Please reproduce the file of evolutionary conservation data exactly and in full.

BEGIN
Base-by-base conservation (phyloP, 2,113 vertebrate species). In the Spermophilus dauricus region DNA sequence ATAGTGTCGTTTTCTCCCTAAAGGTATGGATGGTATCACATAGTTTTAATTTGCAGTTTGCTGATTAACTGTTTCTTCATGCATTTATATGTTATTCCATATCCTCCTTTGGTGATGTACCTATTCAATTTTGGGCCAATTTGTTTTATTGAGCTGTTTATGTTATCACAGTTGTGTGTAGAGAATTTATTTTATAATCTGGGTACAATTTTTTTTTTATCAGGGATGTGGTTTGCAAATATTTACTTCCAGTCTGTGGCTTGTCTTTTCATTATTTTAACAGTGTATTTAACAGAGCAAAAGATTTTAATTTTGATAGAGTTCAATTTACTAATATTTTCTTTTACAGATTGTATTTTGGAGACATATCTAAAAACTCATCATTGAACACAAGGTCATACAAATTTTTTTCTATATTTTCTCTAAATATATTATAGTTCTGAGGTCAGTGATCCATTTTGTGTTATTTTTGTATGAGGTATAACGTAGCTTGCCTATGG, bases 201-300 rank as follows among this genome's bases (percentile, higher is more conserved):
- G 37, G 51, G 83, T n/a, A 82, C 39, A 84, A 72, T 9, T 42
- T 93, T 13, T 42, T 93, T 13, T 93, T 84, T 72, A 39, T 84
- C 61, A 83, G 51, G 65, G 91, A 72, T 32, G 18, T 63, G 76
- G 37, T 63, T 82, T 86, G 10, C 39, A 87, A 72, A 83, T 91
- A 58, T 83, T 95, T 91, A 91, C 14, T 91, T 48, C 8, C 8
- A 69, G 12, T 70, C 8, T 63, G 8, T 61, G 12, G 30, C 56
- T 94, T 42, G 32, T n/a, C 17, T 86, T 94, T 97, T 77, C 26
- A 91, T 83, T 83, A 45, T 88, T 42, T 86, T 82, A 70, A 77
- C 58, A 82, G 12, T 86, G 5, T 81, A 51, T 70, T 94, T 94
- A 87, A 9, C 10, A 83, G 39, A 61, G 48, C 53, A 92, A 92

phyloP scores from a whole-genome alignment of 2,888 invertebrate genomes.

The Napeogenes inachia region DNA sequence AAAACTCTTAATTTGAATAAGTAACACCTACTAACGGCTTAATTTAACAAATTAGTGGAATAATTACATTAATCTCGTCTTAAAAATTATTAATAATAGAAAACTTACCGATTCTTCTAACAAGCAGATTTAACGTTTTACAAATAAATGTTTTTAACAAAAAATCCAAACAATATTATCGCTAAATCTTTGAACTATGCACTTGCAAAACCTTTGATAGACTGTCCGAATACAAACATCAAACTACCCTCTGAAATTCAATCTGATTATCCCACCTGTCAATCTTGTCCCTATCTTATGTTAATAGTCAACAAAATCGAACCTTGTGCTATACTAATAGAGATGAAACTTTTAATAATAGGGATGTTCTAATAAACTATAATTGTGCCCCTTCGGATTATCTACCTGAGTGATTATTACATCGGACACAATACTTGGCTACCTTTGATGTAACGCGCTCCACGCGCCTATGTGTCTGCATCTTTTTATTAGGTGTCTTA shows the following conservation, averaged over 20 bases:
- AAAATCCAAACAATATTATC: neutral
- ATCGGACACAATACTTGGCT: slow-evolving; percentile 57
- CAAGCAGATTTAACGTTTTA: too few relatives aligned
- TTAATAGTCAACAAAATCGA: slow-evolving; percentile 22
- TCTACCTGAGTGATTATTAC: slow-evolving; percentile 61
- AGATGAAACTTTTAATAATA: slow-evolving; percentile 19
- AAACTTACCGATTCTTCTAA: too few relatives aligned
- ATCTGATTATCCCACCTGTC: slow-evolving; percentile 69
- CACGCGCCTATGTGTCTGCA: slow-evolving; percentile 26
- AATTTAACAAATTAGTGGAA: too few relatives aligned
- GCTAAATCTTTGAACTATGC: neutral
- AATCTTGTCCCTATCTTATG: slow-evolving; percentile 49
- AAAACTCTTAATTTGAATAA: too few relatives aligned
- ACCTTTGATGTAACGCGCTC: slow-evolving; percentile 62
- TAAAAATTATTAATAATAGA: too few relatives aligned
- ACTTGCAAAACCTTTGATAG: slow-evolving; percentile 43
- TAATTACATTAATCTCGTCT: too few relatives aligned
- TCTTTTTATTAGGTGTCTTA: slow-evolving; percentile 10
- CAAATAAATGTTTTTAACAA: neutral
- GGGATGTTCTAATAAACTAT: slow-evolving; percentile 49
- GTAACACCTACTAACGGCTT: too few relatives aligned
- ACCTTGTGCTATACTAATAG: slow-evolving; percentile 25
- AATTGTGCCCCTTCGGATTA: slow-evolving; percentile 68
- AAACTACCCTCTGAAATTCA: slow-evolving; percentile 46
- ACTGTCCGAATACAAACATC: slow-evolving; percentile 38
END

Base-by-base conservation (phyloP, 2,113 vertebrate species). In the Spermophilus dauricus region DNA sequence ATAGTGTCGTTTTCTCCCTAAAGGTATGGATGGTATCACATAGTTTTAATTTGCAGTTTGCTGATTAACTGTTTCTTCATGCATTTATATGTTATTCCATATCCTCCTTTGGTGATGTACCTATTCAATTTTGGGCCAATTTGTTTTATTGAGCTGTTTATGTTATCACAGTTGTGTGTAGAGAATTTATTTTATAATCTGGGTACAATTTTTTTTTTATCAGGGATGTGGTTTGCAAATATTTACTTCCAGTCTGTGGCTTGTCTTTTCATTATTTTAACAGTGTATTTAACAGAGCAAAAGATTTTAATTTTGATAGAGTTCAATTTACTAATATTTTCTTTTACAGATTGTATTTTGGAGACATATCTAAAAACTCATCATTGAACACAAGGTCATACAAATTTTTTTCTATATTTTCTCTAAATATATTATAGTTCTGAGGTCAGTGATCCATTTTGTGTTATTTTTGTATGAGGTATAACGTAGCTTGCCTATGG, bases 201-300 rank as follows among this genome's bases (percentile, higher is more conserved):
- G 37, G 51, G 83, T n/a, A 82, C 39, A 84, A 72, T 9, T 42
- T 93, T 13, T 42, T 93, T 13, T 93, T 84, T 72, A 39, T 84
- C 61, A 83, G 51, G 65, G 91, A 72, T 32, G 18, T 63, G 76
- G 37, T 63, T 82, T 86, G 10, C 39, A 87, A 72, A 83, T 91
- A 58, T 83, T 95, T 91, A 91, C 14, T 91, T 48, C 8, C 8
- A 69, G 12, T 70, C 8, T 63, G 8, T 61, G 12, G 30, C 56
- T 94, T 42, G 32, T n/a, C 17, T 86, T 94, T 97, T 77, C 26
- A 91, T 83, T 83, A 45, T 88, T 42, T 86, T 82, A 70, A 77
- C 58, A 82, G 12, T 86, G 5, T 81, A 51, T 70, T 94, T 94
- A 87, A 9, C 10, A 83, G 39, A 61, G 48, C 53, A 92, A 92

phyloP scores from a whole-genome alignment of 2,888 invertebrate genomes.

The Napeogenes inachia region DNA sequence AAAACTCTTAATTTGAATAAGTAACACCTACTAACGGCTTAATTTAACAAATTAGTGGAATAATTACATTAATCTCGTCTTAAAAATTATTAATAATAGAAAACTTACCGATTCTTCTAACAAGCAGATTTAACGTTTTACAAATAAATGTTTTTAACAAAAAATCCAAACAATATTATCGCTAAATCTTTGAACTATGCACTTGCAAAACCTTTGATAGACTGTCCGAATACAAACATCAAACTACCCTCTGAAATTCAATCTGATTATCCCACCTGTCAATCTTGTCCCTATCTTATGTTAATAGTCAACAAAATCGAACCTTGTGCTATACTAATAGAGATGAAACTTTTAATAATAGGGATGTTCTAATAAACTATAATTGTGCCCCTTCGGATTATCTACCTGAGTGATTATTACATCGGACACAATACTTGGCTACCTTTGATGTAACGCGCTCCACGCGCCTATGTGTCTGCATCTTTTTATTAGGTGTCTTA shows the following conservation, averaged over 20 bases:
- AAAATCCAAACAATATTATC: neutral
- ATCGGACACAATACTTGGCT: slow-evolving; percentile 57
- CAAGCAGATTTAACGTTTTA: too few relatives aligned
- TTAATAGTCAACAAAATCGA: slow-evolving; percentile 22
- TCTACCTGAGTGATTATTAC: slow-evolving; percentile 61
- AGATGAAACTTTTAATAATA: slow-evolving; percentile 19
- AAACTTACCGATTCTTCTAA: too few relatives aligned
- ATCTGATTATCCCACCTGTC: slow-evolving; percentile 69
- CACGCGCCTATGTGTCTGCA: slow-evolving; percentile 26
- AATTTAACAAATTAGTGGAA: too few relatives aligned
- GCTAAATCTTTGAACTATGC: neutral
- AATCTTGTCCCTATCTTATG: slow-evolving; percentile 49
- AAAACTCTTAATTTGAATAA: too few relatives aligned
- ACCTTTGATGTAACGCGCTC: slow-evolving; percentile 62
- TAAAAATTATTAATAATAGA: too few relatives aligned
- ACTTGCAAAACCTTTGATAG: slow-evolving; percentile 43
- TAATTACATTAATCTCGTCT: too few relatives aligned
- TCTTTTTATTAGGTGTCTTA: slow-evolving; percentile 10
- CAAATAAATGTTTTTAACAA: neutral
- GGGATGTTCTAATAAACTAT: slow-evolving; percentile 49
- GTAACACCTACTAACGGCTT: too few relatives aligned
- ACCTTGTGCTATACTAATAG: slow-evolving; percentile 25
- AATTGTGCCCCTTCGGATTA: slow-evolving; percentile 68
- AAACTACCCTCTGAAATTCA: slow-evolving; percentile 46
- ACTGTCCGAATACAAACATC: slow-evolving; percentile 38